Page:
parameters. Approximate confidence intervals can be generated in a
maximum likelihood framework by using either the curvature of the
likelihood at its maximum or profile likelihoods (27). The latter are
more appropriate for our purposes, as curvature-based estimates can be
unreliable with many parameters unless there are many loci. For an
approximative confidence interval for a single parameter, we compare
twice the logarithm of the ratio of its profile likelihoods to the
quantiles of the *χ*^{2}-distribution
with one degree of freedom (27) for the desired level of confidence. If
a researcher needs multiparameter confidence intervals, she would need
to use a Bonferroni correction or a likelihood ratio test with the
correct number of degrees of freedom. The latter method is implemented
in migrate. This likelihood-ratio-based approach
may be inappropriate for data that in theory cannot be extended, such
as mtDNA, because the *χ*^{2}
approximation becomes exact only as we add a large number of loci.

## Results

### Simulation Study.

Data sets were created by using an approach first described by
Hudson (28). For some given set of true parameters
Θ_{i} and
4*N ^{(i)}m_{ji}*, a coalescent
genealogy is created. This genealogy is then used to evolve sites
according to the Kimura two-parameter substitution model (29), starting
at the root of that genealogy. The sites resulting at the tips are
taken as the data. We used 500 sites for each locus in all simulations,
except for the comparison of our own results with those from
genetree (11).

#### n*-island model.*

We simulated a 4-island model and were generating 100 10-locus data sets with 25 individuals sampled from each of 4 subpopulations (Fig. (Fig.11).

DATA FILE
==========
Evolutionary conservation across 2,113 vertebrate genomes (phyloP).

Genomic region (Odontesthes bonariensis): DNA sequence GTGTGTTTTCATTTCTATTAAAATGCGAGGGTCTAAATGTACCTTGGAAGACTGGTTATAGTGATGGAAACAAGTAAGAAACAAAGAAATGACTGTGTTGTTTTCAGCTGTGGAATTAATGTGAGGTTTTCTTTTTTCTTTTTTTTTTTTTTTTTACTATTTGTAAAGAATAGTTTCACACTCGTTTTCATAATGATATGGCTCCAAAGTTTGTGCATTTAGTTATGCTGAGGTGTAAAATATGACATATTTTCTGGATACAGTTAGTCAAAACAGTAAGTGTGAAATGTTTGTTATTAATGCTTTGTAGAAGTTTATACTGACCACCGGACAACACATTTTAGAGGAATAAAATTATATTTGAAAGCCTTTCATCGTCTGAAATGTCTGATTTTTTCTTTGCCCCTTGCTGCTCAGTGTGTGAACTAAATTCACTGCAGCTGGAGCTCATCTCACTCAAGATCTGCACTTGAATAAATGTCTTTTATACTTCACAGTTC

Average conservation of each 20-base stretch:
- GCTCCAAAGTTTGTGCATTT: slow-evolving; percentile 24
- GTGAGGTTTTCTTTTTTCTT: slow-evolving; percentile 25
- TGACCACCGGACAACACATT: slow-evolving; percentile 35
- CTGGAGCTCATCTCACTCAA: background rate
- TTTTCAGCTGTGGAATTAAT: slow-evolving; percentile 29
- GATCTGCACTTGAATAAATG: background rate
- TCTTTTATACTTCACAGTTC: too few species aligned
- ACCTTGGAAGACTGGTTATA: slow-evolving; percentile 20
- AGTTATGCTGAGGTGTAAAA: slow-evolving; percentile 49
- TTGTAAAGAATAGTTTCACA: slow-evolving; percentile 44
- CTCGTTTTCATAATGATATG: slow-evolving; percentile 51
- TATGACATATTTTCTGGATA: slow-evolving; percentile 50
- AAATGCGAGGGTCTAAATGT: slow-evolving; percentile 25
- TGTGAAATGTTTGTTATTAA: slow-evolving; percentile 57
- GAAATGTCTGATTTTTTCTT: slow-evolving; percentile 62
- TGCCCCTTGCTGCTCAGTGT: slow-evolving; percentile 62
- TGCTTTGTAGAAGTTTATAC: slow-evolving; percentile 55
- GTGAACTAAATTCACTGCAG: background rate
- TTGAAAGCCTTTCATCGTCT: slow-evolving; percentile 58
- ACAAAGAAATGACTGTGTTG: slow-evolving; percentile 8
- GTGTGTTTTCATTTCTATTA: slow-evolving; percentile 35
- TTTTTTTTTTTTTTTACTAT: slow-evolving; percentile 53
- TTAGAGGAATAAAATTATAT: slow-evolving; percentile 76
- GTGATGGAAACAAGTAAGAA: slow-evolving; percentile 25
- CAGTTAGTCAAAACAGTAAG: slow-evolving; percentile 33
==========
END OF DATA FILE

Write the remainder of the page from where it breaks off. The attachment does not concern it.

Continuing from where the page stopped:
The values for the Θ_{i} were taken to be equal
and set to 0.01, a value that is moderately close to the estimate of
Θ = 0.039 from mtDNA control region domain I sequences from the
Nuu-Chah-Nulth people (15). The migration parameters 4*Nm*
were all set to 1.0. Data sets were analyzed twice, once under the
assumption that this is a symmetric *n*-island model with
two parameters Θ and 4*Nm*, which are the same in all
populations, and once under the assumption that we have
*n*^{2} parameters, *n* different
Θ_{i} and *n*(*n*
− 1) different 4*N _{i}m_{ji}*.

The averages for the two parameters of the *n*-island
model were = 0.00999 with an SE of 0.00007 and
= 0.96327 with an SE of 0.01351. Averages
of the limits of the one-parameter 95% profile confidence intervals
were (0.00888, 0.01089) and (0.86656, 1.12981), respectively. The
estimates for the full migration matrix model with all 16 parameters is
shown in Table Table1.1. The estimates for the
Θ_{i} are surprisingly precise given the
parameter-rich model, but most of the
4*N _{i}m_{ji}* are lower than the true value
parameter, although the averages of the individual 95% profile
confidence intervals include the true parameter values.

#### Source–sink model.

The full model with *n* population sizes and
*n*(*n* − 1) migration rates is able to detect
asymmetric gene flow and differences in population sizes. But for some
analyses, this freedom is undesirable because the researcher already
has some idea of the pattern of gene flow or the population sizes and
may want to fix population sizes, force migration rates to be
symmetric, use equal migration rates, or set some migration rates to
zero. This goal can be achieved in migrate by
using a migration connection matrix
(http://evolution.genetics.washington.edu/lamarc/migratedoc/migratedoc.html),
such as the one shown in Fig. Fig.22.

*A*) Arrows mark directions of migration, and disk sizes are proportional to population sizes. (

*B*) The corresponding population connection matrix used in migrate. The matrix contains specifications for Θ

**...**

One hundred simulated 10-locus data sets from the populations shown in Fig. Fig.22 were analyzed by using the full set of 16 parameters, and 50 data sets were analyzed by using only the 7 parameters implied by the migration-connection matrix.